Study: 'Healthy' diets lead to more food waste
Research published in Plos One shows that those who eat more fruits and vegetables tend to cause more food waste.
New research published in Plos One shows that people who follow what are traditionally seen as healthier diets cause more food waste.
The report, “Relationship between food waste, diet quality, and environmental sustainability,” says that an average American wastes nearly one pound of food a day. It also showed that people who eat more fruits and vegetables tend to cause more food waste because the produce usually spoils sooner.
“The current results suggest that simultaneous efforts to improve diet quality and reduce food waste may be critical,” the report says. “Practically, increasing consumers’ knowledge about how to prepare and store fruits and vegetables will be an essential component to reducing food waste.”
The report also suggests that additional research is needed to better understand how reducing food waste can contribute to monetary savings at the household level, especially for those with limited food budgets.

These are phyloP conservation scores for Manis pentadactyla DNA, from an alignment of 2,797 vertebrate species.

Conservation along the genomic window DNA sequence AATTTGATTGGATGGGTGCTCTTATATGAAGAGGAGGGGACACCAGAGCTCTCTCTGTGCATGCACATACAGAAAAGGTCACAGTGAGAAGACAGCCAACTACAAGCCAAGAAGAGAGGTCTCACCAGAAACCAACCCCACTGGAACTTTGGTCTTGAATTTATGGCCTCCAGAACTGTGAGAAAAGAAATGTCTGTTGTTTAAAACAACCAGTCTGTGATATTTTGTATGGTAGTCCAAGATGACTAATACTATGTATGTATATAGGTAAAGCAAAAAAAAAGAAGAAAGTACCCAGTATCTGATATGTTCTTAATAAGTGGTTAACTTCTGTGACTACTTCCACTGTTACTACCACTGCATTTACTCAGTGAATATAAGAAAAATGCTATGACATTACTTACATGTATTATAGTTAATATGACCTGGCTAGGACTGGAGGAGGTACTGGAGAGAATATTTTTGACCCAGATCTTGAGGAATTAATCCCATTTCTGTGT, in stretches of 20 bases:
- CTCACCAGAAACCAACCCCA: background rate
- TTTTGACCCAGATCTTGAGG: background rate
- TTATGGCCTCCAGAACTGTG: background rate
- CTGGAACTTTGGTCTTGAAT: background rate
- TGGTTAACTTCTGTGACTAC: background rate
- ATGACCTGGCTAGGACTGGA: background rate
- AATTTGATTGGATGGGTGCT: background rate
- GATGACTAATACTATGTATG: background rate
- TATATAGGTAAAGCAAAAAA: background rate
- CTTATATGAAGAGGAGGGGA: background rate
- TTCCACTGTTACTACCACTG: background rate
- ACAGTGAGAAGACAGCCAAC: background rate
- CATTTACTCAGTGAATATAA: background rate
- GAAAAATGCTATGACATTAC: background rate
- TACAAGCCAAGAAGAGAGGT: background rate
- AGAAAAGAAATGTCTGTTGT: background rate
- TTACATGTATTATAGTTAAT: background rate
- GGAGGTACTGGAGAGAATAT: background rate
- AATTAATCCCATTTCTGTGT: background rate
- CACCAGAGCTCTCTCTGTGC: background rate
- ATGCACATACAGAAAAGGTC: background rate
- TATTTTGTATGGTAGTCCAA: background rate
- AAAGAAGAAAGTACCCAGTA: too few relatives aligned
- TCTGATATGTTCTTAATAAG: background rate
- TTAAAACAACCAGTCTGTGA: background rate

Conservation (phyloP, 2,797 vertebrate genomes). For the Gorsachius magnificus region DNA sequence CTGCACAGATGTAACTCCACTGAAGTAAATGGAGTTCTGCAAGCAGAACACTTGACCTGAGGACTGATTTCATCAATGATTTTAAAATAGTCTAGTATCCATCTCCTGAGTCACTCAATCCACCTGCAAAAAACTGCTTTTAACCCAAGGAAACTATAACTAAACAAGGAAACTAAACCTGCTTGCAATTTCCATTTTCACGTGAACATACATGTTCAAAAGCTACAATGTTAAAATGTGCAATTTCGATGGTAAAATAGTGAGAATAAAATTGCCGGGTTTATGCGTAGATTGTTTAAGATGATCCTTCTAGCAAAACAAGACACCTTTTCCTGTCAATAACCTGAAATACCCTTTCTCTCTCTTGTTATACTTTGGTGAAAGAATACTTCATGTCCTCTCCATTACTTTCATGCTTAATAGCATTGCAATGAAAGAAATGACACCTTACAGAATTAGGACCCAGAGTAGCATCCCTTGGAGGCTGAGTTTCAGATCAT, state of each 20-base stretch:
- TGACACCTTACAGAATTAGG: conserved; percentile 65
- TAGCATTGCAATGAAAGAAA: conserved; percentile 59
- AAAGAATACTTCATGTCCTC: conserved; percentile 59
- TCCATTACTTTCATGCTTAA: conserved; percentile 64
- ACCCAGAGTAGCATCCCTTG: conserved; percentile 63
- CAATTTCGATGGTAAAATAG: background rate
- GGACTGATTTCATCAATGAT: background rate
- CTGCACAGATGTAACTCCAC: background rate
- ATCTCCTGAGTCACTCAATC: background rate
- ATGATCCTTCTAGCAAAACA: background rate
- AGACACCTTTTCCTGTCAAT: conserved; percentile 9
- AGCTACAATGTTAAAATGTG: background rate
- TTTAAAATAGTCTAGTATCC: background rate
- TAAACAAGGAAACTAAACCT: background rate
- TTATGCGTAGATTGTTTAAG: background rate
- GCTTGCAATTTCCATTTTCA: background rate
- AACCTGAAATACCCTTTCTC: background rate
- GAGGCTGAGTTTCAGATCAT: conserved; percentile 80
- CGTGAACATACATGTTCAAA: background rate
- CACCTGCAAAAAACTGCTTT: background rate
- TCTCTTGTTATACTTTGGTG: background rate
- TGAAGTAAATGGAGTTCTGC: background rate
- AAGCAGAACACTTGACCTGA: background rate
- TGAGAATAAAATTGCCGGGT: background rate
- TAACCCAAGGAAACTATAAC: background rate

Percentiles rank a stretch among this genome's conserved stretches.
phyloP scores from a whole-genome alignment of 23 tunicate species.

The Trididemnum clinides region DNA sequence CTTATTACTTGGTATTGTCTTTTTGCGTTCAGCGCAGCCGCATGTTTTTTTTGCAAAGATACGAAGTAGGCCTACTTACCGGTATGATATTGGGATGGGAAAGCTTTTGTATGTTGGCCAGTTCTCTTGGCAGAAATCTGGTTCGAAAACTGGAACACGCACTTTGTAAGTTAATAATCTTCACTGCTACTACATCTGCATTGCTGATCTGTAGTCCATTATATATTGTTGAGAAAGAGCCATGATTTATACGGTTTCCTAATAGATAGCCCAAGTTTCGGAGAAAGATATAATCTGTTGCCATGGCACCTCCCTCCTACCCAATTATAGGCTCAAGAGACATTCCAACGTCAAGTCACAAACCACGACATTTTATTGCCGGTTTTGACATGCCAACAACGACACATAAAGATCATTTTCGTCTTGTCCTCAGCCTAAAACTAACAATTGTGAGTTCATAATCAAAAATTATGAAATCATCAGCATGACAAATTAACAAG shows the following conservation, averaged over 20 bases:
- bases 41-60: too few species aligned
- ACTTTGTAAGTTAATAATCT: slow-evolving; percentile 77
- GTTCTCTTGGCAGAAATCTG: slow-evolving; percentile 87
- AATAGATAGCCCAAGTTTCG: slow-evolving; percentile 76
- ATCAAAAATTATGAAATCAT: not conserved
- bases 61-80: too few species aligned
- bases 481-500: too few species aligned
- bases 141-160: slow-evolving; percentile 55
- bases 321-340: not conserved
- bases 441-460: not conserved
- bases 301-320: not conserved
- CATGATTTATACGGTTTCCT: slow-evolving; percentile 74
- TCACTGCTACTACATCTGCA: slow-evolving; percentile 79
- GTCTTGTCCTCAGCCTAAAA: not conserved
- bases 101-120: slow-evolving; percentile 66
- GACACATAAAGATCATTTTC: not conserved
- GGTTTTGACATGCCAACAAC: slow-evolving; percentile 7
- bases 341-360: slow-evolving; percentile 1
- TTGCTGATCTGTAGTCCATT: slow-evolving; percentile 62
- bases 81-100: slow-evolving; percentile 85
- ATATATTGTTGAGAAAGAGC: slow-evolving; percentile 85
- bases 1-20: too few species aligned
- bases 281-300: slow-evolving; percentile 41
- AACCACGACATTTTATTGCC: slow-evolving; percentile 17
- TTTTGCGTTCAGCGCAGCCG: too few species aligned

Specifically, the data showed that US consumers wasted 422 grams of food per person daily, with 30 million acres of cropland used to produce this food every year. This accounts for 30 percent of daily calories available for consumption, one-quarter of daily food (by weight) available for consumption, and 7 percent of annual cropland acreage.
Fruits and vegetables and mixed fruit and vegetable dishes accounted for 39 percent of food waste, followed by dairy (17 percent), meat and mixed meat dishes (14 percent), and grains and grain mixed dishes (12 percent). Remaining foods and dishes each accounted for less than 10 percent of total food waste: other foods and dishes (mostly candy, soft drinks, and other beverages), salty snacks, soup, potatoes and mixed potato dishes, nuts and seeds, Mexican dishes, eggs and mixed egg dishes, and table oils and salad dressing.
The report says that not enough research has been done to link food waste to sustainability efforts, despite a growing focus on understanding where and how food is wasted in the food system.
Globally, enough food is wasted every year to feed nearly 2 billion people a 2,100 kcal/day diet.
“Food waste is an important indicator of sustainability because it embodies the sum of resources used to produce uneaten food, including cropland, agricultural chemicals like fertilizers and pesticides, and irrigation water; in other words, these inputs are used to grow food that is ultimately wasted by consumers,” the report says.